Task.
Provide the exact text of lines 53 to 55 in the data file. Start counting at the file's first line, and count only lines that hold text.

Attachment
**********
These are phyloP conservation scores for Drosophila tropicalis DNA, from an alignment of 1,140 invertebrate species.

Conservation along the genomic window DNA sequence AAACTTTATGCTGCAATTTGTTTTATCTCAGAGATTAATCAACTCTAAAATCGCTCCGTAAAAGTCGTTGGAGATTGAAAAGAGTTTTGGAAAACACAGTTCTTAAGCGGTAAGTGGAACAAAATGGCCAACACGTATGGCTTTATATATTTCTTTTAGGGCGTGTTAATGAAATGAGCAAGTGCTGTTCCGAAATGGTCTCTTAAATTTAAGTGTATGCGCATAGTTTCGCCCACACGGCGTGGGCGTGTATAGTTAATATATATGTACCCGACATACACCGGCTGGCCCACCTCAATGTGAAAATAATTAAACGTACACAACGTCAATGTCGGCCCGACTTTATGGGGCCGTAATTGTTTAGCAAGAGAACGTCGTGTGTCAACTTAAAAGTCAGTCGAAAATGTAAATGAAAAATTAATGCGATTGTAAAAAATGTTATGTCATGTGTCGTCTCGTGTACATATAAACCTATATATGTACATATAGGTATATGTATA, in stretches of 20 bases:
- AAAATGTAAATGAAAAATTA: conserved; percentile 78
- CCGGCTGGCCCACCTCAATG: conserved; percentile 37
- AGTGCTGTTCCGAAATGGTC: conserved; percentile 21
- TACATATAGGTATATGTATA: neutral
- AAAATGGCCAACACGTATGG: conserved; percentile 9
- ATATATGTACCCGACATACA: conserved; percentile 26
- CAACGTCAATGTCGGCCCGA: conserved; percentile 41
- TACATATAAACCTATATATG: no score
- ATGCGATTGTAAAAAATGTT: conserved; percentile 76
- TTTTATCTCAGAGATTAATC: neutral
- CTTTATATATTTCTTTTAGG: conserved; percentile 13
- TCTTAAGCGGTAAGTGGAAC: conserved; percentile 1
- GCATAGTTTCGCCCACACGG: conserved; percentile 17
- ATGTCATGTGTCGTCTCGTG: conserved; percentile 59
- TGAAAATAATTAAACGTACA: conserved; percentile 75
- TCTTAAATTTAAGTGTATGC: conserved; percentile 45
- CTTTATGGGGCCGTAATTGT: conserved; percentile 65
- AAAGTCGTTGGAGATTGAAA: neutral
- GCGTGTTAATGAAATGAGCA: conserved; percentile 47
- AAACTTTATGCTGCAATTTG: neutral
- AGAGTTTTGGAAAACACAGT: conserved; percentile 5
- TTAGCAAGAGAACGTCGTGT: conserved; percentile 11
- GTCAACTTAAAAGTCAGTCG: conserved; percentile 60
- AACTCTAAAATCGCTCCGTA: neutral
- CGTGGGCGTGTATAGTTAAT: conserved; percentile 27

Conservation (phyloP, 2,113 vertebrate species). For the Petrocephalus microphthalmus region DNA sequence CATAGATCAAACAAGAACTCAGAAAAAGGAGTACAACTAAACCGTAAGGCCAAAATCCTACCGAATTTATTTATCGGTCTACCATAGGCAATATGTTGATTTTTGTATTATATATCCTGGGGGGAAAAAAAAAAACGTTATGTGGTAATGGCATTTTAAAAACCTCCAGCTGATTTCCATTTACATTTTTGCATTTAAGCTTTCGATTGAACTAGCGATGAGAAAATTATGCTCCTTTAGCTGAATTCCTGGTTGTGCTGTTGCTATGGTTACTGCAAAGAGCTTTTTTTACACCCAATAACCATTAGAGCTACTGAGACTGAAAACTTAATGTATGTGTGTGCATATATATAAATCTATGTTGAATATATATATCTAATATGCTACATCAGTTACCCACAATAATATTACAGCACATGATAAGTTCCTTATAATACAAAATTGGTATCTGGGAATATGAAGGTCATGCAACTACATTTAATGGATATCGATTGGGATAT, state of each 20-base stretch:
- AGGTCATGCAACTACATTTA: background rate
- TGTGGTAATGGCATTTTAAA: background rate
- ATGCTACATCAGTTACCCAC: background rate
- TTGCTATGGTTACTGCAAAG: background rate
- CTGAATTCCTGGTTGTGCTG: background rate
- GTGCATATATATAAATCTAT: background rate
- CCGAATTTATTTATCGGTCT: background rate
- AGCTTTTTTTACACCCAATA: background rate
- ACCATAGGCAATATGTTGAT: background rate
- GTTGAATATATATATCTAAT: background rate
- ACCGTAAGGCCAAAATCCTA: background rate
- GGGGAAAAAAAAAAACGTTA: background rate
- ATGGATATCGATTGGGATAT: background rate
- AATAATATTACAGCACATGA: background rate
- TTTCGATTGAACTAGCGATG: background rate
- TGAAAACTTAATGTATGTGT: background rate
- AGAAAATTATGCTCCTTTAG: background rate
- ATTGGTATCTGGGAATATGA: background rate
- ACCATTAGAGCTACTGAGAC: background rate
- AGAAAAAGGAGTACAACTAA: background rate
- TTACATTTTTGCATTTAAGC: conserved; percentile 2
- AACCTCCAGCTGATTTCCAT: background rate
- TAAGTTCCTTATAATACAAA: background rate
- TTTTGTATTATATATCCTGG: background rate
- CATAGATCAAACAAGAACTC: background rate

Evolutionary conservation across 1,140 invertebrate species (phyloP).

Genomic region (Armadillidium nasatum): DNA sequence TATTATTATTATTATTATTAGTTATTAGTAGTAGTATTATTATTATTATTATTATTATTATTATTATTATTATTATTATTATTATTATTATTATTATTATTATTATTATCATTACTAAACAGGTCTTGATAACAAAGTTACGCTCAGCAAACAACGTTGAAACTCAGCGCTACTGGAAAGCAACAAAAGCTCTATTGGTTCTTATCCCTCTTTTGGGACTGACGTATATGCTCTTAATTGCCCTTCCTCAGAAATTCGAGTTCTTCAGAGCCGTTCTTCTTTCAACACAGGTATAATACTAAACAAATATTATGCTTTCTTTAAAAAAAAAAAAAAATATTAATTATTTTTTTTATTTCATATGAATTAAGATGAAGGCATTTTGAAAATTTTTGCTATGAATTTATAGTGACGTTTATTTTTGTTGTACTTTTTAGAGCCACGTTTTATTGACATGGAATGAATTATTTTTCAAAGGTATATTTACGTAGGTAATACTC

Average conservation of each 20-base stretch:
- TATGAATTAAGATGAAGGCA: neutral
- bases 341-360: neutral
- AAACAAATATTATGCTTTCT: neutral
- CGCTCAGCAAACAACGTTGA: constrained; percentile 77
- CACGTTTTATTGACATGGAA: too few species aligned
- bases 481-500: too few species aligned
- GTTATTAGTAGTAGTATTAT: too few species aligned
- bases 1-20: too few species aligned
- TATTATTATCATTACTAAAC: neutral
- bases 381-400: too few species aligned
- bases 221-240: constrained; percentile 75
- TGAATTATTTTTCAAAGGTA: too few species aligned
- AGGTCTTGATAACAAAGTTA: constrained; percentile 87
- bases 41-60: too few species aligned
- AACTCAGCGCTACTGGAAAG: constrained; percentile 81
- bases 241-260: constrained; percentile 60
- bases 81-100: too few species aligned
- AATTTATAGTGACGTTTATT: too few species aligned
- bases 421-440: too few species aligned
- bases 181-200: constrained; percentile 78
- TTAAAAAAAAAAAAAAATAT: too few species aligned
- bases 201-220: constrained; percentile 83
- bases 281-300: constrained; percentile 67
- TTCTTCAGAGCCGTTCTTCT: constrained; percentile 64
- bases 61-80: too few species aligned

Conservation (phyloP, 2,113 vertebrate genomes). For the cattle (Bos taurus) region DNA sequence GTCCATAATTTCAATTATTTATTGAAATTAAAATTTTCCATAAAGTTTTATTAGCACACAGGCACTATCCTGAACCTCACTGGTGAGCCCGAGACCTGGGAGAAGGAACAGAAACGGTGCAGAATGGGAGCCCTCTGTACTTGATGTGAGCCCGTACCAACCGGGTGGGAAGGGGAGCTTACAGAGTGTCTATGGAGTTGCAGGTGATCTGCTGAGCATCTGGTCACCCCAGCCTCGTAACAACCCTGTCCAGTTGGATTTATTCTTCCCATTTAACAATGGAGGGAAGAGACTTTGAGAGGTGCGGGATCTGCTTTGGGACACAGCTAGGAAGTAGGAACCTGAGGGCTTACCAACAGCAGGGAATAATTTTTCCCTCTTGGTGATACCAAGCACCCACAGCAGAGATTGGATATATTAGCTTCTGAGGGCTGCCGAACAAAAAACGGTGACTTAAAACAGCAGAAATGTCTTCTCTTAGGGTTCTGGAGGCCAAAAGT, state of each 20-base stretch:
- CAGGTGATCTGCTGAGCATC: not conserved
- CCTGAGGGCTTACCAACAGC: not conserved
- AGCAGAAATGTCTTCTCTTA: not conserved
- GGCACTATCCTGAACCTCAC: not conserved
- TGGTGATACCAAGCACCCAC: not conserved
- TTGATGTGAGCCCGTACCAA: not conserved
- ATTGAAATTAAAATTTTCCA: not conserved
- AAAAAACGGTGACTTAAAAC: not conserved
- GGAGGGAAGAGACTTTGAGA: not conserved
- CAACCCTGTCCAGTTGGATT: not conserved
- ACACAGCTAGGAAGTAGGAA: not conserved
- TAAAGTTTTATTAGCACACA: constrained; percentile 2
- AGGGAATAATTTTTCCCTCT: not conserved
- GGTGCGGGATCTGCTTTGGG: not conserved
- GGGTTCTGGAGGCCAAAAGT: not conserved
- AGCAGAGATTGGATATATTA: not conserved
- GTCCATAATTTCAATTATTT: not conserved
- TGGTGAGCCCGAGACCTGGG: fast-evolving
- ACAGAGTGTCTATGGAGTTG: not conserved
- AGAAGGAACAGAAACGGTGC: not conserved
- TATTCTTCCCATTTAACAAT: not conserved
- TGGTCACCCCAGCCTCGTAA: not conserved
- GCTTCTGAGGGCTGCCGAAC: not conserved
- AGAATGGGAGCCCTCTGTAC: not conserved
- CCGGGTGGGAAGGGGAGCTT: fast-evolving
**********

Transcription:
- CATAGATCAAACAAGAACTC: background rate

Evolutionary conservation across 1,140 invertebrate species (phyloP).

Genomic region (Armadillidium nasatum): DNA sequence TATTATTATTATTATTATTAGTTATTAGTAGTAGTATTATTATTATTATTATTATTATTATTATTATTATTATTATTATTATTATTATTATTATTATTATTATTATTATCATTACTAAACAGGTCTTGATAACAAAGTTACGCTCAGCAAACAACGTTGAAACTCAGCGCTACTGGAAAGCAACAAAAGCTCTATTGGTTCTTATCCCTCTTTTGGGACTGACGTATATGCTCTTAATTGCCCTTCCTCAGAAATTCGAGTTCTTCAGAGCCGTTCTTCTTTCAACACAGGTATAATACTAAACAAATATTATGCTTTCTTTAAAAAAAAAAAAAAATATTAATTATTTTTTTTATTTCATATGAATTAAGATGAAGGCATTTTGAAAATTTTTGCTATGAATTTATAGTGACGTTTATTTTTGTTGTACTTTTTAGAGCCACGTTTTATTGACATGGAATGAATTATTTTTCAAAGGTATATTTACGTAGGTAATACTC